We look forward to the 2018 Race and Pedagogy National Conference, September 27-29,
The mission of the Race and Pedagogy Institute is to educate students and teachers at all levels to think critically about race, to cultivate terms and practices for societal transformation, and to act to eliminate racism.
Tacoma Public School teachers and administrators, community members, and School of Education faculty collaboratively developed the PreK-12 Teachers and Students Unlearning Racism conference strand. The sessions developed for this strand focus on when, where, and how to engage with preK-12 students about questions of racial identity, difference, racism and privilege in classrooms. Sessions will focus on the themes of unlearning racismand disrupting the white dominant frame of public schooling. Teachers and students will have opportunities to grapple with questions such as:
- What does it mean to “unlearn” something?
- How do we embrace and foster authentic and critical conversations about race, a topic that is highly uncomfortable to discuss?
- How do we name and learn to address the privilege or lack thereof that comes with our racial identities?
- How can we create inclusive spaces in school settings that typically privilege white middle class norms for acting, speaking, and being?
Participants will learn about and apply everyday anti-racist teaching and curriculum development strategies and brainstorm action steps to address community and family involvement in the classroom and in public schools.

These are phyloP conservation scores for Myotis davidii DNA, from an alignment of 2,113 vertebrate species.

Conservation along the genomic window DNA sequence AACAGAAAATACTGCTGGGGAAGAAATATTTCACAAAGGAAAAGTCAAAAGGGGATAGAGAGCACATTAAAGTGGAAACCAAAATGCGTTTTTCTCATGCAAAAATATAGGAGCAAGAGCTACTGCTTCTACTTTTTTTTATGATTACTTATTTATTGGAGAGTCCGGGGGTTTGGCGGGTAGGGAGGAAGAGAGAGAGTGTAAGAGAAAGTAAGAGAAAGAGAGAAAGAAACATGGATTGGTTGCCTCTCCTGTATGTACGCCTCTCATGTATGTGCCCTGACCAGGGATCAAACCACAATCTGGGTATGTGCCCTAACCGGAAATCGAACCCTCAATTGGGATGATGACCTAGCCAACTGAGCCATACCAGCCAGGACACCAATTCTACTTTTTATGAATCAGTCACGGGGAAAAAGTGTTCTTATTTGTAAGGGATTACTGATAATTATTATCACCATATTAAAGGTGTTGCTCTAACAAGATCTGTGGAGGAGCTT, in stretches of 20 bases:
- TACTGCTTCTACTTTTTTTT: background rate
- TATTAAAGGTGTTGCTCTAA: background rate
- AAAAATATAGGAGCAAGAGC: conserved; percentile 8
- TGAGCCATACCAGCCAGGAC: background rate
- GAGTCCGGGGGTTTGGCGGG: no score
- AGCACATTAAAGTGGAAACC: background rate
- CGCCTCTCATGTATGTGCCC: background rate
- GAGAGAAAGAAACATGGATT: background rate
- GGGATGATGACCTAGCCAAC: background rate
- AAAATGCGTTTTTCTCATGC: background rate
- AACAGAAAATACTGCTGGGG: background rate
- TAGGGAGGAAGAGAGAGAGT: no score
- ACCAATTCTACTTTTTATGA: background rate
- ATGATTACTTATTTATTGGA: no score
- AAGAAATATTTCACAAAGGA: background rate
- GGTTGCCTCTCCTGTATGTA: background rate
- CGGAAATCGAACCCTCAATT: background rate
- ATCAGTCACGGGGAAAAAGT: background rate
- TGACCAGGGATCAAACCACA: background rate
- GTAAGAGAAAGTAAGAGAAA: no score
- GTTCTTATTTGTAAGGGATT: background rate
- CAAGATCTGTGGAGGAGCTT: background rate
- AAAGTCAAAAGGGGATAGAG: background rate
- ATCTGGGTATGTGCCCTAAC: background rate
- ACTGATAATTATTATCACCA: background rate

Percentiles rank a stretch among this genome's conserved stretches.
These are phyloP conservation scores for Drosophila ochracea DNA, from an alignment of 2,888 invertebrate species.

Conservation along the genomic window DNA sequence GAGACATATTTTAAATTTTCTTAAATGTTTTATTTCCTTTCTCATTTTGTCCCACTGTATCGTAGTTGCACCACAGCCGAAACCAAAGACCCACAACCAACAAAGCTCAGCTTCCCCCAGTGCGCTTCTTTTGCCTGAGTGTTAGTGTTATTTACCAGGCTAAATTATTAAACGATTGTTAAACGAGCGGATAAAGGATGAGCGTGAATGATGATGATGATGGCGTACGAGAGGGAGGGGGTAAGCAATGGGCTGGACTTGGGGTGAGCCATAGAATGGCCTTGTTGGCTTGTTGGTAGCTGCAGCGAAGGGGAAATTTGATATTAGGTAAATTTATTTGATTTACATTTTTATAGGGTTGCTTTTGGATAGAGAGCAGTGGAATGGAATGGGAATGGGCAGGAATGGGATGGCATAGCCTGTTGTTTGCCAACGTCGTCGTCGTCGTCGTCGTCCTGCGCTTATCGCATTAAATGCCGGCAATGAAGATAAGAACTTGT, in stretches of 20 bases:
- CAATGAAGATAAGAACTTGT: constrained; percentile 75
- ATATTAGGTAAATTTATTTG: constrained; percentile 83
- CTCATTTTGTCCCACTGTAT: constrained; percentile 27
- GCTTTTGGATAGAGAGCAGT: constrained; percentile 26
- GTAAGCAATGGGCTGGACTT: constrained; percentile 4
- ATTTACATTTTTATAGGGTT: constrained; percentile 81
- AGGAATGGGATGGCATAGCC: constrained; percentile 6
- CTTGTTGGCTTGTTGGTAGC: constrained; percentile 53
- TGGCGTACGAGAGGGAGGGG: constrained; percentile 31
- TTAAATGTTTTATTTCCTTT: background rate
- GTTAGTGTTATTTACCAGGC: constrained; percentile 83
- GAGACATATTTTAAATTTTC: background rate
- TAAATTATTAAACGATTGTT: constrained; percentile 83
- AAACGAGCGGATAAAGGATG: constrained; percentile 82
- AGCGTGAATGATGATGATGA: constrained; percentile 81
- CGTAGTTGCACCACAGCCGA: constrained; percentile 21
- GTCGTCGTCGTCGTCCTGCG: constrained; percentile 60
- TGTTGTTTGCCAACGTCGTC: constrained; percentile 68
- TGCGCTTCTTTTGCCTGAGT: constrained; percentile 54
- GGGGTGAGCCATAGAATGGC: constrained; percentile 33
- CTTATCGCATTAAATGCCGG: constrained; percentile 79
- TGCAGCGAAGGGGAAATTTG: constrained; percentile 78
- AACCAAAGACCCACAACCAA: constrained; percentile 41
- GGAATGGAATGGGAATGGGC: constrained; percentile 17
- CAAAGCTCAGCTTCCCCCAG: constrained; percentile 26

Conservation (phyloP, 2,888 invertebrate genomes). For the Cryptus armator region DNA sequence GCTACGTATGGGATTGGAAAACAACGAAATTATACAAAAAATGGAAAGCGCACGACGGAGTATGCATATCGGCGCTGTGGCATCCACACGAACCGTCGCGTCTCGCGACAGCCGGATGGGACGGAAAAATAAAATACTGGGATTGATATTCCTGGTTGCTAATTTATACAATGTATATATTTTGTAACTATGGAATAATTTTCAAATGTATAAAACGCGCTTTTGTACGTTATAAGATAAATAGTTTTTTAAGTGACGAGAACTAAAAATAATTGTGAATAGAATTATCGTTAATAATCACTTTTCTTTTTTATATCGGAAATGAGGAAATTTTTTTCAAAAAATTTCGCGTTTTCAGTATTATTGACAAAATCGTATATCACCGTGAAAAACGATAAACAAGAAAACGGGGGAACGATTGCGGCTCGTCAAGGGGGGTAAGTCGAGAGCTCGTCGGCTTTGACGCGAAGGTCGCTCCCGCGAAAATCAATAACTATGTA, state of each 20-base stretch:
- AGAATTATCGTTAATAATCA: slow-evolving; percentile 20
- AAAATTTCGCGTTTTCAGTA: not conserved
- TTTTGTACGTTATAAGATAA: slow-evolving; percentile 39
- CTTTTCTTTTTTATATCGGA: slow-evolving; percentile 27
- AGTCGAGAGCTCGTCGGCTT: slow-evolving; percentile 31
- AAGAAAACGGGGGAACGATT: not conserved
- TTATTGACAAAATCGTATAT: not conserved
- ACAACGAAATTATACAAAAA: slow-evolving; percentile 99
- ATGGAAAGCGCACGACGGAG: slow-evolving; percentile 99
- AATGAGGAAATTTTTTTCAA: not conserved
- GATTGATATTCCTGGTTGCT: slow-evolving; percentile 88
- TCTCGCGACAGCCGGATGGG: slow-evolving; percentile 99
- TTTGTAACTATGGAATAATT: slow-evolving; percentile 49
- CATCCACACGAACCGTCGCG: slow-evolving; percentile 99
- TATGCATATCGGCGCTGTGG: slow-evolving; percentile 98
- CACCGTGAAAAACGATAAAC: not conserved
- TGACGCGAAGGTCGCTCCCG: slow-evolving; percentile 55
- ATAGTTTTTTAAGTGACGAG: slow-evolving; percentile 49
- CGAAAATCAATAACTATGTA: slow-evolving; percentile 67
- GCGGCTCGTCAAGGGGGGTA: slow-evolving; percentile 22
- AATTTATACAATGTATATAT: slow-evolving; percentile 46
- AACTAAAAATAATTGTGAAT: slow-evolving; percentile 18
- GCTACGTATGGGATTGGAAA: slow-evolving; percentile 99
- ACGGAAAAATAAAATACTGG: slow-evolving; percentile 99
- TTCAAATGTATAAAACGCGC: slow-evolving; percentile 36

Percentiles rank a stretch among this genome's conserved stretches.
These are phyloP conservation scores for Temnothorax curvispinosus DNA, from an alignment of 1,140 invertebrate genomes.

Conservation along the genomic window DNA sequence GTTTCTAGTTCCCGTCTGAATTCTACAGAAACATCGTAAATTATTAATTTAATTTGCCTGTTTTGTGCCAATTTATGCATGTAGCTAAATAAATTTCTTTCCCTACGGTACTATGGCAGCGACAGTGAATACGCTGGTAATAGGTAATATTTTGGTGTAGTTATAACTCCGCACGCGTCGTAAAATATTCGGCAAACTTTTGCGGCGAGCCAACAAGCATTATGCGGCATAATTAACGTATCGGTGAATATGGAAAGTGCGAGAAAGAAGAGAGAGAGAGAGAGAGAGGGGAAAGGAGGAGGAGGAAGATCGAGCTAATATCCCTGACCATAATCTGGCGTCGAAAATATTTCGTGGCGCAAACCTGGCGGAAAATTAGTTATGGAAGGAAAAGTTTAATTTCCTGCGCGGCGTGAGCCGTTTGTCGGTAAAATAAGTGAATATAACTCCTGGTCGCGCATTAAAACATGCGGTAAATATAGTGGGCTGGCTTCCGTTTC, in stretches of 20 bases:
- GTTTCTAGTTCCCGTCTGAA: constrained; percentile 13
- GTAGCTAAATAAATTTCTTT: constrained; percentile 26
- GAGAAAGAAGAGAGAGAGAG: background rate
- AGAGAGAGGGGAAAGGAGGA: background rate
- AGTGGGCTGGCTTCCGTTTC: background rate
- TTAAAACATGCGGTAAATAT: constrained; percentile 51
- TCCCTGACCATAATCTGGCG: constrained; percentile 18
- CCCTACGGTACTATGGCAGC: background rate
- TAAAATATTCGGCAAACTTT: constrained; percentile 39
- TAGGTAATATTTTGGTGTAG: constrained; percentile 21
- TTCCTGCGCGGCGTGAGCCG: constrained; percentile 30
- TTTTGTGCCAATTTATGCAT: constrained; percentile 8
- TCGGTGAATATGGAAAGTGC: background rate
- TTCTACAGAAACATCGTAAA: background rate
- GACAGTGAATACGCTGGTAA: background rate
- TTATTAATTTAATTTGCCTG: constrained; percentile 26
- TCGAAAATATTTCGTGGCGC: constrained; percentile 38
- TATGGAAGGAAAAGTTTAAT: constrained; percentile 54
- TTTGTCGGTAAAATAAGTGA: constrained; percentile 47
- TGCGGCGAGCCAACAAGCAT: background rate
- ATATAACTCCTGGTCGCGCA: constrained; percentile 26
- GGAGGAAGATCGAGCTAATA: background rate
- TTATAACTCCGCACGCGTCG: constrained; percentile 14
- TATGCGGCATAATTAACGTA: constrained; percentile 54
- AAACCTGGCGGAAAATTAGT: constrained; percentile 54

This conference strand will feature two Spotlight Speakers and multiple concurrent sessions where Tacoma Public Schools students, teachers, and administrators will lead discussions about race and racism.
Spotlight Session: Theater of the Oppressed
Featuring Marc Weinblatt from Mandala Center for Change
Interactive Performance and Community Dialogue on Race
Using the evocative and universal language of theatre, members of the audience will deconstruct a real-life scenario as a springboard to explore racism. We will use physical imagery and improvisation to make visible the various fears, desires, as well as collective history that may be happening below the surface of the interaction. This dynamic process invites critical
thinking, empathy, and creative problem solving. This will be a unique and compassionate way to learn about oneself as well as humanize the “other”. The Rainbow of Desire is one technique from the Theatre of the Oppressed, which uses theatre as a tool for community dialogue and social change.
Spotlight Session: Robin DiAngelo
The Implications of an Overwhelmingly White Teaching Force
Join Dr. Robin DiAngelo, writer and educator on racial and social justice and white identity as she discusses the history of harm by schools in relation to students and communities of color and how to build the skills of repair. Dr. DiAngelo has a Ph.D. in Multicultural Education. She is a writer and educator on racial and social justice and white identity and the author of Is Everyone Really Equal? (2017) What Does It Mean to Be White?: Developing White Racial Literacy (2016) and White Fragility: Why It’s So Hard To Talk To White People About Racism (2018).